MASLOW AND CAST AWAY MOVIE

Published: 2019-06-04 09:16:20
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The movie Cast Away tells us the story of a young man Chuck Noland, who is stuck on an island after a terrible plane crash that leaves him to survive. His struggles, rise and fall, depicts Maslows hierarchy of needs. The five stages of the hierarchy are of needs are physiological which include food, shelter and clothing, safety that include security, stability and freedom from fear, belonging which entails family friends and a lover, self-esteem that include achievement and recognition and self-actualization which entails pursuant of inner talent, creativity and fulfillment. Maslows hierarchy of needs is depicted in its entirety in the movie as mentioned above.

The first level in Maslows hierarchy of needs is the psychological needs that include food, shelter, clothing and warmth. Immediately after the crash, Chuck does not meet these needs. However, as time goes by Chuck meets this stage by finding a coconut with water inside which he takes. The need for shelter makes Chuck use rafts that he had drifted onto trees to protect him from the rain and the scorching sun. The other physiological need that Chuck lacks is food. This makes him make a spear that he uses for fishing to satisfy his hunger.

The second hierarchy in Maslows hierarchy of needs is safety that includes security, stability and freedom from fear. (Maslow) In the movie, Chuck does not meet this need when he stabs himself with a stick and bleeds creating a risk of infection. Moreover, in the middle of the movie, Chuck attempts to go to the middle of the sea with his raft an act that leaves the raft impaled and hence cannot use it as shelter anymore.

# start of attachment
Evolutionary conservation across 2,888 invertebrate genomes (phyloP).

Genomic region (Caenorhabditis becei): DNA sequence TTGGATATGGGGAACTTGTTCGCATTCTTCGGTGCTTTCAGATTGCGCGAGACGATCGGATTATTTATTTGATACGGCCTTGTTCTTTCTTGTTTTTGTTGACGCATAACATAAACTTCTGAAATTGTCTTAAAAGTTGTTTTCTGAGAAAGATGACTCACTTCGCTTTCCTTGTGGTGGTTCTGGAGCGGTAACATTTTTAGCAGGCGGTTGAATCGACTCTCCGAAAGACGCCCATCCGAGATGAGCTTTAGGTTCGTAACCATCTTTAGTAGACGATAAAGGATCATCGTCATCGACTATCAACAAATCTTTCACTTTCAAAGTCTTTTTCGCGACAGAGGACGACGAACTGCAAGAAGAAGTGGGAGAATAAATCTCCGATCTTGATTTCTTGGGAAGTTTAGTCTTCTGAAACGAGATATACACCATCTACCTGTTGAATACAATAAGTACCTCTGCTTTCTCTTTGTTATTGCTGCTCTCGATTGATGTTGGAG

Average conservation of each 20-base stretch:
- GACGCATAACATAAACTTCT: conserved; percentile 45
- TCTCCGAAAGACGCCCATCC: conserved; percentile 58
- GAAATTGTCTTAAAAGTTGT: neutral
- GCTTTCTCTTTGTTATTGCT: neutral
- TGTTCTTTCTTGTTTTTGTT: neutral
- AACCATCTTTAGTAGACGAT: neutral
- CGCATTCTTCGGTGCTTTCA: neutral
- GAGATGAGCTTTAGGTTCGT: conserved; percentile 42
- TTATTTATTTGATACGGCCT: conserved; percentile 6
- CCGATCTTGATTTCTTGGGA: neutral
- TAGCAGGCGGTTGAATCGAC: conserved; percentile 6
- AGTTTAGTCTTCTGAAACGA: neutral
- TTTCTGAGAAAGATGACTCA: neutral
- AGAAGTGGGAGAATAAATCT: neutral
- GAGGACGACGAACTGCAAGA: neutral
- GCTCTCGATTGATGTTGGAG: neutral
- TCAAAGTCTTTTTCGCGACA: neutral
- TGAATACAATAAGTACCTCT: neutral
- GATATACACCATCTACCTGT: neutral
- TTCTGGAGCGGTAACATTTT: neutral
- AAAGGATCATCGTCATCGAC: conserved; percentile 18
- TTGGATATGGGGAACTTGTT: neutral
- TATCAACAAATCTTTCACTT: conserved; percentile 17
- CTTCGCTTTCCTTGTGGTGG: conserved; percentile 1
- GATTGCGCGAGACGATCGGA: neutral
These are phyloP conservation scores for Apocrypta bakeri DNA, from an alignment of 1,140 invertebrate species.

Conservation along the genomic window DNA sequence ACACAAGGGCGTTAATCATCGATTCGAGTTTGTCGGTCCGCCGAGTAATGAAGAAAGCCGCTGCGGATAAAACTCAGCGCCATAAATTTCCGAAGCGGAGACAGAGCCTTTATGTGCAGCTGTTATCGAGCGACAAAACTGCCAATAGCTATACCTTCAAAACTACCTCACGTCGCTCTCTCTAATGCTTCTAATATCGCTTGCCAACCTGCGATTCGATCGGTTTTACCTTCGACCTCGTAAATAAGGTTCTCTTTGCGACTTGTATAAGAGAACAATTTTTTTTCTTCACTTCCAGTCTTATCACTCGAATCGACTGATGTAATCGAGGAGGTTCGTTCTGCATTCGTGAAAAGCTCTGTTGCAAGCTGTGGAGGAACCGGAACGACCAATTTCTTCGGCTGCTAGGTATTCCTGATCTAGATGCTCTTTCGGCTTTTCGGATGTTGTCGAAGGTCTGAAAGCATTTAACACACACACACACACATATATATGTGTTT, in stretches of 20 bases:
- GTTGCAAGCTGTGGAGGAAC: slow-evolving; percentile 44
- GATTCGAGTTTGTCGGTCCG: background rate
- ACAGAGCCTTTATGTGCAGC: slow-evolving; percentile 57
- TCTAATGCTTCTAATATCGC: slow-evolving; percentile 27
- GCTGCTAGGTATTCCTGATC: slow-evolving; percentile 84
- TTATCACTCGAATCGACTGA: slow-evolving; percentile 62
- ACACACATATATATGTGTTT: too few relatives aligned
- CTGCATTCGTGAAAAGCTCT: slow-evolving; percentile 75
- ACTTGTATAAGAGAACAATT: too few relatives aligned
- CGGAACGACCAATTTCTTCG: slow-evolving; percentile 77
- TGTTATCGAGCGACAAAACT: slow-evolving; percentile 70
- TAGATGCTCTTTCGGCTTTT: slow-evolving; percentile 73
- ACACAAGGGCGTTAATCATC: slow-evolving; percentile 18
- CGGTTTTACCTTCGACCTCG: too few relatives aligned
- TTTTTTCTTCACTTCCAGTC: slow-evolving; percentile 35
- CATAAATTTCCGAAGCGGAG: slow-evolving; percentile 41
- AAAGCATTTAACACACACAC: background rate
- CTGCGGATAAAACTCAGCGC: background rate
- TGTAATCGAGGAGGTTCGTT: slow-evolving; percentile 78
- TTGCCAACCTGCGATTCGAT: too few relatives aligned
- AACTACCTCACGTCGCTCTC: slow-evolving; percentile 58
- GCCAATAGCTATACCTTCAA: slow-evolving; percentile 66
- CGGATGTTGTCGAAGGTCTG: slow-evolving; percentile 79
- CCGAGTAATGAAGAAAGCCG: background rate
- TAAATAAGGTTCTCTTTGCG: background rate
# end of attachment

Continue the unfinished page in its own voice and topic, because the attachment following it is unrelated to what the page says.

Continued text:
The third in the hierarchy is belonging or love that entails having a family, friends or spouse or lover. At the beginning of the movie, Chuck displays a lack of companionship by being alone on the island with nobody to talk to. However at the middle of the movie, there is a sense of companionship when Chuck becomes best friends with a friend called Wilson and he even cries when the ball accidentally gets lost showing a sense of belonging even though not to a natural person. Chucks wife, Kelly had given him a watch with her photo on the inside that he keeps looking showing the absence of companionship.

The fourth need in the hierarchy according to Maslow is self-esteem. This entails achievement, mastery respect and recognition. (A. Maslow) Chuck fails to achieve this level when his esteem drops after being stranded on the island for over five years. Chuck was a high ranking official in FedEx and believed he had control over a lot of things. In the end, he tells is co-workers after getting out of the island that he had power over nothing an aspect of reduced self-esteem. Chuck also finds his wife married to another person though mad; he decides to let her be.

The fifth and final level in Maslows hierarchy is self-actualization (A. Maslow, A Theory of Human Motivation). Self-actualization entails the pursuant of inner talent, creativity and fulfillment. Chuck achieves this level by first and foremost getting back to the real world. He realizes that he had taken everything for granted and begins to realize the importance of everything he had taken for granted. Chuck ultimately achieves this level when his previous empty life on the island is partly fulfilled when he now comes back to the real world. Chuck now finds the real meaning of life after a series of trauma for five years in the desert.

Works Cited

BIBLIOGRAPHY H., Maslow. Hierachy of needs. new york: Oxford Press, 2000. document.

Maslow, Abraham H. A theory of Human Motivation. chicago: new york publishers, 1999. document.

. Hierachy of needs. new york: Oxford Press, 2000. book.

Maslow, Abraham. Hierachy of needs. new york: Oxford Press, 2000. document.

sheldon

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